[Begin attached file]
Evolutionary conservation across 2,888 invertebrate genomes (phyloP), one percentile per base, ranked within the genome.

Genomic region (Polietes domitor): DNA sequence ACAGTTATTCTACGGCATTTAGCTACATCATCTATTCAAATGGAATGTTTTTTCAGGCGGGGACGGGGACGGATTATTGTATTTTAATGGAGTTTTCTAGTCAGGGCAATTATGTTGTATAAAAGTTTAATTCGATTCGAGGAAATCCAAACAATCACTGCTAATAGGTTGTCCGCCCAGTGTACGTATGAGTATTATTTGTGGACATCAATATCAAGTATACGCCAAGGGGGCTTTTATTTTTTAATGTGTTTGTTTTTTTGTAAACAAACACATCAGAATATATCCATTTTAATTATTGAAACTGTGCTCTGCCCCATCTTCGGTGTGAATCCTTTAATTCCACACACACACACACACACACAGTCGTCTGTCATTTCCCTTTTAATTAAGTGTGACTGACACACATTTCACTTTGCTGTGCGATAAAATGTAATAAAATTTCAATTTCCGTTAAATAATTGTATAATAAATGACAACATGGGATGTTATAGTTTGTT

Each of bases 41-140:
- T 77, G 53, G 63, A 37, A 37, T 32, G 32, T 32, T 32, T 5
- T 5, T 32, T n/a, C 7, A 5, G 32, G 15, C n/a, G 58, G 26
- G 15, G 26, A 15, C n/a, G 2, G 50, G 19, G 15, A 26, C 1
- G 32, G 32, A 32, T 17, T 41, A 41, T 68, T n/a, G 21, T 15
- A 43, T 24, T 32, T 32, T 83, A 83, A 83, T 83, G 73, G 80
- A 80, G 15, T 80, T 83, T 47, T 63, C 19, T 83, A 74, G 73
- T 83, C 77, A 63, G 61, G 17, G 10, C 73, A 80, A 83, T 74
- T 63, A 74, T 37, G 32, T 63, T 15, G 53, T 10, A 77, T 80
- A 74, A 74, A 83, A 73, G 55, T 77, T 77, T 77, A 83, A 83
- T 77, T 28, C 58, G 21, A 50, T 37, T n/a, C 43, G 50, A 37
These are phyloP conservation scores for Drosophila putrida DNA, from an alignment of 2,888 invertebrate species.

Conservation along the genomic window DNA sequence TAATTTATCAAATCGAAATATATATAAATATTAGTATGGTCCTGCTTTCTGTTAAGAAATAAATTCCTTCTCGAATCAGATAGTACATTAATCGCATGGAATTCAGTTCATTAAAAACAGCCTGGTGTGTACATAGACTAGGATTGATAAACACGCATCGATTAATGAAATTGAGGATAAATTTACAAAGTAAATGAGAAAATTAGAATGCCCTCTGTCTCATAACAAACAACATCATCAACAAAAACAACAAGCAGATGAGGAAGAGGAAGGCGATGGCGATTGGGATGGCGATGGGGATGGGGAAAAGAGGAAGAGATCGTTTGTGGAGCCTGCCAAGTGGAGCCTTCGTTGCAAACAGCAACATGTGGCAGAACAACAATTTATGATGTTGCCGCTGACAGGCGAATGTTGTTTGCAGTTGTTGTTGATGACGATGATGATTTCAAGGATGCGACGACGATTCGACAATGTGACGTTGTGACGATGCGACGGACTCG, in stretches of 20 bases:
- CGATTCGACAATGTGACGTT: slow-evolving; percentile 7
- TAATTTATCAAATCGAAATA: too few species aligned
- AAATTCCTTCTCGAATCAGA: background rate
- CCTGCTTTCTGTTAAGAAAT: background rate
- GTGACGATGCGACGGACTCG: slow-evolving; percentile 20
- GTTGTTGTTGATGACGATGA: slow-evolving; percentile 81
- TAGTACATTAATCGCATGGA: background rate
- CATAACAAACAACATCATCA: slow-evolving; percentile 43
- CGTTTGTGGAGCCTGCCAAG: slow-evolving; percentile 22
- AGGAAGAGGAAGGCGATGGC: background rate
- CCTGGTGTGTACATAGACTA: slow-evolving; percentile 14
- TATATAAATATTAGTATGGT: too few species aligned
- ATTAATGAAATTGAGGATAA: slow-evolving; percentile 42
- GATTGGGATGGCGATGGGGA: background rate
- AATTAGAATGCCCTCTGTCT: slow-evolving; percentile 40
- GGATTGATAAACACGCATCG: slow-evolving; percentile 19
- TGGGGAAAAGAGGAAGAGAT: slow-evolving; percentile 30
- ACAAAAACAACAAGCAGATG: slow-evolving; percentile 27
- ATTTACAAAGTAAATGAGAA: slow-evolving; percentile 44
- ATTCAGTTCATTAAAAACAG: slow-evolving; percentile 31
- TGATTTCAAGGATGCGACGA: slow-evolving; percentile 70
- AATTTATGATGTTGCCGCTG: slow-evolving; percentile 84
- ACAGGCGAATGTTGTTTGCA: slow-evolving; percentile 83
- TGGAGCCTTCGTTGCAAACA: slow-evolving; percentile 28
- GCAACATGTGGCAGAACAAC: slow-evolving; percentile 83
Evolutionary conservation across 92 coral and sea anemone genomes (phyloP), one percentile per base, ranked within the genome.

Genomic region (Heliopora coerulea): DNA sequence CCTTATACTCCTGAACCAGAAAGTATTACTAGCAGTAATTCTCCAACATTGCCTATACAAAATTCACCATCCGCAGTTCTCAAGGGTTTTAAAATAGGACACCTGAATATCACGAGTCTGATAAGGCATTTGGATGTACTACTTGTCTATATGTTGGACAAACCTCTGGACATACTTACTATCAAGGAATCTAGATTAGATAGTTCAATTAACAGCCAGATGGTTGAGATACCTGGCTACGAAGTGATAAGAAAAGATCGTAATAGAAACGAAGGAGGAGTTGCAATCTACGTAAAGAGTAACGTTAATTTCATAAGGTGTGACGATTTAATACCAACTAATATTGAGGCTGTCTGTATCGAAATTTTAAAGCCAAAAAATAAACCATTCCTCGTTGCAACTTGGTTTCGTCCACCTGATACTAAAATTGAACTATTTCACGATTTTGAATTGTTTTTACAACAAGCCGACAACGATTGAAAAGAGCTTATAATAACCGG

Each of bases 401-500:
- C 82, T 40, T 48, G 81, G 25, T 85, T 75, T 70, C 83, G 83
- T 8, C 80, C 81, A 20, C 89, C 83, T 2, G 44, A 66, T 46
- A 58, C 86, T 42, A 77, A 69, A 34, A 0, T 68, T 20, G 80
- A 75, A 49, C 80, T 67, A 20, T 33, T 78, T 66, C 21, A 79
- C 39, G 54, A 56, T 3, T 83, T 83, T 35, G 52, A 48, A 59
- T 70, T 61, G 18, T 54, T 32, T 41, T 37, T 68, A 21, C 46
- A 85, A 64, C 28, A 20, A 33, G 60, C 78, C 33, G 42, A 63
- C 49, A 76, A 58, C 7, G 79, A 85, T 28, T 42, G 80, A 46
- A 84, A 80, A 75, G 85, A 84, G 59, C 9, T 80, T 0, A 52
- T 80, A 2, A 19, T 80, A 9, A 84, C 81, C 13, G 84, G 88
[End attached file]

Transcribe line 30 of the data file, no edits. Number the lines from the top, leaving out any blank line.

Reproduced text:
- AATTAGAATGCCCTCTGTCT: slow-evolving; percentile 40